Remove, Reduce, Reuse, Recycle
At Tesco, we’re taking action to:
- Remove all non-recyclable and hard to recycle materials;
- Where we can’t remove, reduce it to an absolute minimum;
- Explore new opportunities to reuse it, and if we can’t, then;
- Ensure it is all recycled as part of a closed loop.
In 2018 we said we would remove all hard to recycle plastics from packaging by the end of the year. This has now successfully been achieved for Tesco brand products and we’re working with brands to do the same. And we’re not finished there, by the end of 2020 we will remove a billion pieces of packaging from our business.
Next, we’re tackling excess packaging. This year, we will assess the size and suitability of packaging as part of ranging decisions. Reviewing the packaging of every single product creates a huge opportunity. For example, using 23% less packaging on just one line of multi-buy crisps removes 5,000 tonnes of packaging and 50,000 road miles. Similarly, removing croissant packaging means 41,000 fewer plastic packs per week.
Change at scale and pace could be transformational. But to close the loop on packaging, so it can be used, reused and collected continuously, we need a national collection and recycling infrastructure.
We’re ready to play our part. By working together, we can make a difference.
Remove, Reduce, Reuse, Recycle in action
At the end of 2019, we successfully removed 4,000 tonnes of the hardest to recycle materials from Tesco brand products. We’re now working with brands to do the same and we’re not stopping there, by the end of 2020 we will remove a further billion pieces of plastic from our UK business. Everything from ready meal trays, to the small plastic bags used for fruit and veg, to sporks and straws are set to go.
In September, we scrapped plastic bags with home delivery orders removing 250 million bags per year.
In our Bar Hill store, we are testing new ideas. The scaled impact could be transformational. Successful trials have already seen Tesco become the first UK retailer to remove all the plastic wrapped around multipacks from its stores. This will see 67 million multipacks of tinned tuna, soup, beans and tomatoes per year, sold without plastic wrap every year.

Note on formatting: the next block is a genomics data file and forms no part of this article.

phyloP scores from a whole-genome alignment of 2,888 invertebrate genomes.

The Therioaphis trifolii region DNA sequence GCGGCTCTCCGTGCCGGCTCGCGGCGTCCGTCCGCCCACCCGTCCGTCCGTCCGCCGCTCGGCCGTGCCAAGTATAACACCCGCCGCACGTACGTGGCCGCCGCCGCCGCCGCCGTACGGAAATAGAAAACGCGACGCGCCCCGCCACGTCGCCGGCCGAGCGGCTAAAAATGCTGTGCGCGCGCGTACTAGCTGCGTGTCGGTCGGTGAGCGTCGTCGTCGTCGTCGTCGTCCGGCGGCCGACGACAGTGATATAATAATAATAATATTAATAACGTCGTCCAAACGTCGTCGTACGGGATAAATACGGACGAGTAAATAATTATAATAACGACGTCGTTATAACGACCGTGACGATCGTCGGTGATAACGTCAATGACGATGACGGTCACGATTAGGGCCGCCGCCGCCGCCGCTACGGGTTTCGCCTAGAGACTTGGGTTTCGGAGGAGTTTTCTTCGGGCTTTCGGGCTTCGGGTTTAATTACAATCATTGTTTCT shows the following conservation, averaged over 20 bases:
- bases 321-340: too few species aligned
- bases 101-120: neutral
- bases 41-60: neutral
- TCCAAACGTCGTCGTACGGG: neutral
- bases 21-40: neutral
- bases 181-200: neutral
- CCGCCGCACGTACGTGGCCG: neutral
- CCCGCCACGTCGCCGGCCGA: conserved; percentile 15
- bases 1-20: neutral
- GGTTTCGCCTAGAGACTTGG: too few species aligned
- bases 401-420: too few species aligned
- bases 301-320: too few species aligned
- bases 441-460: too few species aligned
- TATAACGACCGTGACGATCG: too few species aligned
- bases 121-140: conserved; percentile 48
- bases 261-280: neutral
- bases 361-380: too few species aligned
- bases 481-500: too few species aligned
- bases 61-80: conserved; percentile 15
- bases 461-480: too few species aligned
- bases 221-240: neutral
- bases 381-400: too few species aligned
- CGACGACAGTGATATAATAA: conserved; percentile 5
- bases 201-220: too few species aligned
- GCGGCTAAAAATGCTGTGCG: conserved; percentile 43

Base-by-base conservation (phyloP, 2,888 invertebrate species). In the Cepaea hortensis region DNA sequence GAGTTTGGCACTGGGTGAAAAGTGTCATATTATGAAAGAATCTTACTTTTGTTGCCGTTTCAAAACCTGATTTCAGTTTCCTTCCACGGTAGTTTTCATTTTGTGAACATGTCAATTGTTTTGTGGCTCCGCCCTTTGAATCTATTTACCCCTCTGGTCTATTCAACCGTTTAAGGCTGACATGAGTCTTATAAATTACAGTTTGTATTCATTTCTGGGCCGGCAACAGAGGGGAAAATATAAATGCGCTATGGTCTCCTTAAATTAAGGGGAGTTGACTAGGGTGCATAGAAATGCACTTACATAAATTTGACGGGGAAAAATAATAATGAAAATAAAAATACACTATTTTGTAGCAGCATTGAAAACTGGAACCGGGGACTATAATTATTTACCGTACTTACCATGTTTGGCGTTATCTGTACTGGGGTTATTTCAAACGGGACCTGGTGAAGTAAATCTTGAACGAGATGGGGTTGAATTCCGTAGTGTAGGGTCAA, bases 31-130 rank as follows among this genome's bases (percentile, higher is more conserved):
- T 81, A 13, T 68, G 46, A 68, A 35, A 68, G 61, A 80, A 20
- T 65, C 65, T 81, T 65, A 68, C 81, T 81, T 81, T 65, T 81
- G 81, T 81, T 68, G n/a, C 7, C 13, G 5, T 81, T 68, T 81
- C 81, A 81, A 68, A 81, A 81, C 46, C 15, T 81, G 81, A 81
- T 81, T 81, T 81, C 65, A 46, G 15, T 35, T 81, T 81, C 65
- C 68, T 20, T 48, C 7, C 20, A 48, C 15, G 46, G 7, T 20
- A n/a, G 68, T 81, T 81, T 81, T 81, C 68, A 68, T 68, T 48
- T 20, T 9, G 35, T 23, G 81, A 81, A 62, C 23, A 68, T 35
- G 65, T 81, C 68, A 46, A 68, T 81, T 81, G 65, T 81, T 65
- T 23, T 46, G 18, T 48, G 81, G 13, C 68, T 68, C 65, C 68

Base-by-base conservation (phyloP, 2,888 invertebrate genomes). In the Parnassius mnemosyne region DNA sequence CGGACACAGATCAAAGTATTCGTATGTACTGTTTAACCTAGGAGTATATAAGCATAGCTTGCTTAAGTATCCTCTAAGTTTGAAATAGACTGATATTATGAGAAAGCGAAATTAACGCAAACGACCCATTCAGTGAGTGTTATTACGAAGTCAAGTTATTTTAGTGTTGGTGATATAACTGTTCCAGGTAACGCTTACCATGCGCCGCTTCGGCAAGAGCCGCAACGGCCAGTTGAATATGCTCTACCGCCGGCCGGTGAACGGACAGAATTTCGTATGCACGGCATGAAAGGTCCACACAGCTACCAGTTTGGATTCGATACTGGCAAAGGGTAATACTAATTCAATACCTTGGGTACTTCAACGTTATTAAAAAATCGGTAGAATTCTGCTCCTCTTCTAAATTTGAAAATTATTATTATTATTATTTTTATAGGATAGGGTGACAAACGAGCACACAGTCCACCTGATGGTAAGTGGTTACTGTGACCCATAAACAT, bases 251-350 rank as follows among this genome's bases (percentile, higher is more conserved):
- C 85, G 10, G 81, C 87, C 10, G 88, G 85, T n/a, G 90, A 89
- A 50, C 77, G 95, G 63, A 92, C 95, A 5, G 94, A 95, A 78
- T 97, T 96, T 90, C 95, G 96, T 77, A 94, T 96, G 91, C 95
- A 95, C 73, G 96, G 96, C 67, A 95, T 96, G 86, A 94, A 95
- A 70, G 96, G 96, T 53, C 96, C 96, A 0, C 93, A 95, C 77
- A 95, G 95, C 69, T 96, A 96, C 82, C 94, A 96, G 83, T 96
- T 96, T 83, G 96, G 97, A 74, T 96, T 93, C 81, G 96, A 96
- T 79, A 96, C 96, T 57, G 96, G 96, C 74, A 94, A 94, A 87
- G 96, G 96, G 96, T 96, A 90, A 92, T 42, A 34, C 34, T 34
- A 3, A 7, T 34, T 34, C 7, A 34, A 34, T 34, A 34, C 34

We can’t overlook the fact that for too long, packaging on consumer goods has been excessive.
In August, we met with 1,500 suppliers to let them know that packaging will form a key part of our decision-making process which determines which products are sold in stores. We have worked with our suppliers, making clear that we reserve the right to no longer stock products that use excessive or hard to recycle materials.
An exhaustive piece of work is underway with suppliers to make sure we use a little packaging as possible.
This year, we'll launch a ground-breaking partnership with Loop, specialists in refillable and reusable packaging. Starting online, 5,000 customers will be able to order products in packaging that can be reused, rather than recycle the packaging.
This builds on the success of other initiatives such as ‘bring your own container’ and ‘reusable cup’ at counters and in our cafes.
We’re changing our packaging to support a closed loop. This means using as much recycled content as possible and using materials that are easy to recycle.
We’re also exploring new technologies to make sure things like film lids and pouches can be recycled. It’s been hugely popular, we’ve collected 50 tonnes of plastic for recycling so far.
To close the loop so packaging can used, re-used, collected and recycled continuously, we need a national collection and recycling infrastructure. We called on the Government to introduce this in January 2018 and offered to help by giving space in our car parks and testing the collection of materials not recycled by local councils.